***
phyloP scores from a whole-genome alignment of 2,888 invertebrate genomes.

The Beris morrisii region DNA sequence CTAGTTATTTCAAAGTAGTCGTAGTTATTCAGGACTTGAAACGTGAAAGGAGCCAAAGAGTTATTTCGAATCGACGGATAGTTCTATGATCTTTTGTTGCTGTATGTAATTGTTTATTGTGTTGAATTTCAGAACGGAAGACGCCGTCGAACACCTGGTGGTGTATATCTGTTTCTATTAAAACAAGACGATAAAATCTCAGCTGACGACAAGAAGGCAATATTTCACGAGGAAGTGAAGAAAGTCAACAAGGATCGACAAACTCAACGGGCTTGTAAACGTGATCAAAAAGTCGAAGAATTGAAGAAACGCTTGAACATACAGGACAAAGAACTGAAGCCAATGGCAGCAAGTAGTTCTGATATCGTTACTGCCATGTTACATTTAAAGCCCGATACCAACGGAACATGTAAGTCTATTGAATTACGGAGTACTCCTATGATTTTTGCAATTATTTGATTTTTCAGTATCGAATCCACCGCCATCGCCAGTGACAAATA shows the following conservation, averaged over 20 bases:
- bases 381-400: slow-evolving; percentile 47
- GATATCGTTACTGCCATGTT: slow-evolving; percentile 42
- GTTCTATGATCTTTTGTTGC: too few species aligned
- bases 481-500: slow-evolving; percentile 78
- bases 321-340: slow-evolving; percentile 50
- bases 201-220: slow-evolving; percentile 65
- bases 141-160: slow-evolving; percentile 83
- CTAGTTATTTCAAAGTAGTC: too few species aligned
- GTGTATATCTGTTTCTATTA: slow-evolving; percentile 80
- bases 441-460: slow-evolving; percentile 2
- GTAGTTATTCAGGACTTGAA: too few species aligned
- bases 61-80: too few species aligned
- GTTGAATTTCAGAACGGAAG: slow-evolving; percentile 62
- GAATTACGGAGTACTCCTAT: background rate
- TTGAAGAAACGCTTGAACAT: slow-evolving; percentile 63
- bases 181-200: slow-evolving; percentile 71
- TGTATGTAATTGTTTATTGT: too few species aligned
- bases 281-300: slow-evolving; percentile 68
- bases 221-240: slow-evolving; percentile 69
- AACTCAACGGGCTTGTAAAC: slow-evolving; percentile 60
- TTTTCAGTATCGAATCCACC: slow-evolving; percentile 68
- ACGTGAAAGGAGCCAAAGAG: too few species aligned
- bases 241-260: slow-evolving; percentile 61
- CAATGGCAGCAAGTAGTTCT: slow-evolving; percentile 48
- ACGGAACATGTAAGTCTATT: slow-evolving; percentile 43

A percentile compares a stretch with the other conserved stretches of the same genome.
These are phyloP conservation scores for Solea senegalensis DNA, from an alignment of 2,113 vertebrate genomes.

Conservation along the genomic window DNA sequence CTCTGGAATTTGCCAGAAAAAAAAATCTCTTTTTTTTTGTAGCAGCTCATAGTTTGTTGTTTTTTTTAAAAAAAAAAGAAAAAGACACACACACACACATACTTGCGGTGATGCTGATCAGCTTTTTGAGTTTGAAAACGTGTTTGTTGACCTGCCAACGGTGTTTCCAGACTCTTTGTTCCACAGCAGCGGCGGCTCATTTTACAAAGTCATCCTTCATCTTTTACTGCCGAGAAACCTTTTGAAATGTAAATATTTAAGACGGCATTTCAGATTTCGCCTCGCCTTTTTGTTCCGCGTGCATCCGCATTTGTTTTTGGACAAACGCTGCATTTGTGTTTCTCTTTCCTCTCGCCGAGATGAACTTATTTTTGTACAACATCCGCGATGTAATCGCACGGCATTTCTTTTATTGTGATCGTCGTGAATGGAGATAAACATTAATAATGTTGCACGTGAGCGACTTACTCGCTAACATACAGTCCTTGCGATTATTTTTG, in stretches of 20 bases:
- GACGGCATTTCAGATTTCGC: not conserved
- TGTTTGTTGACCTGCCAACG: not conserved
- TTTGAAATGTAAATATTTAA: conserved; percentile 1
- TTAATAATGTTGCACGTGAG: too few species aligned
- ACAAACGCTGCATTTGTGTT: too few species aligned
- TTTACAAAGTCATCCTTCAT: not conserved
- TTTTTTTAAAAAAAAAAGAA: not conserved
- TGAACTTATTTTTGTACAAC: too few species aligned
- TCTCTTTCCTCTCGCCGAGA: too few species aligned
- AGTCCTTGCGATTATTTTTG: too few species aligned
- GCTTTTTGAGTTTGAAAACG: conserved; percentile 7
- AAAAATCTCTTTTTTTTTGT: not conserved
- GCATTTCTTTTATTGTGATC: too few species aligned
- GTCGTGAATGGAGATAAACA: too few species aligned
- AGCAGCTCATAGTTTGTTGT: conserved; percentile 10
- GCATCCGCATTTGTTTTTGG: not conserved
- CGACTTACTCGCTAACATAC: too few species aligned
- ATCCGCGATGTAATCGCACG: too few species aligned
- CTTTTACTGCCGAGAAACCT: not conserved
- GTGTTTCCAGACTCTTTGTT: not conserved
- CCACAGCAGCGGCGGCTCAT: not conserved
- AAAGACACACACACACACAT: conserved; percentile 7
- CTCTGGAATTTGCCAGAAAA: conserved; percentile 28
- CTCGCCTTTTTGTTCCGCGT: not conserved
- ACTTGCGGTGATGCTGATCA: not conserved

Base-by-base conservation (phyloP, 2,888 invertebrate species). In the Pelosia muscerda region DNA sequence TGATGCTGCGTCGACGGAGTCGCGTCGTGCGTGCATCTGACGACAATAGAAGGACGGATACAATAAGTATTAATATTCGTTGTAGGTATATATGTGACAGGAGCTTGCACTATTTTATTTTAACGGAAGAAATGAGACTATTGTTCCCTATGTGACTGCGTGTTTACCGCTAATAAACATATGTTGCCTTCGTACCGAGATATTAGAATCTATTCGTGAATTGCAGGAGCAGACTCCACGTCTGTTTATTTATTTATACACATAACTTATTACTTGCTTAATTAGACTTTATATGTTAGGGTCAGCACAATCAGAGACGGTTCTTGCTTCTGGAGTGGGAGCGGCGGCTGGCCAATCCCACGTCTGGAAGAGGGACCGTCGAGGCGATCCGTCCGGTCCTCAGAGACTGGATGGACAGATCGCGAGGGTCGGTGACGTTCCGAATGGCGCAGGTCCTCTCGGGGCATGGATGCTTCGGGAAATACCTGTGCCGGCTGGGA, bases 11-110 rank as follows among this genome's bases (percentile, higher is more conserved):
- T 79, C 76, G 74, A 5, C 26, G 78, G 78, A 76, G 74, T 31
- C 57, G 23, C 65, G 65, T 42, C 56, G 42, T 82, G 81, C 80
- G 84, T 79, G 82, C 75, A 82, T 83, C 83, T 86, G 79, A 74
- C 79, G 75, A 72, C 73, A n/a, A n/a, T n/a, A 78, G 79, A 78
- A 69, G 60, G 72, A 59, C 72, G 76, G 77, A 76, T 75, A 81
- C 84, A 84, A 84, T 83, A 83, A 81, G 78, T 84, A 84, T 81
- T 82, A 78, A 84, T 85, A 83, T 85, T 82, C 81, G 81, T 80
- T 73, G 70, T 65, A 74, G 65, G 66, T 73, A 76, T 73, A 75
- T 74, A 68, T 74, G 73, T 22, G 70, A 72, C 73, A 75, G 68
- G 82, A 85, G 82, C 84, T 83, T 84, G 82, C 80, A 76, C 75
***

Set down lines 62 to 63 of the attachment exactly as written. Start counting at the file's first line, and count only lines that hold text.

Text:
- C 84, A 84, A 84, T 83, A 83, A 81, G 78, T 84, A 84, T 81
- T 82, A 78, A 84, T 85, A 83, T 85, T 82, C 81, G 81, T 80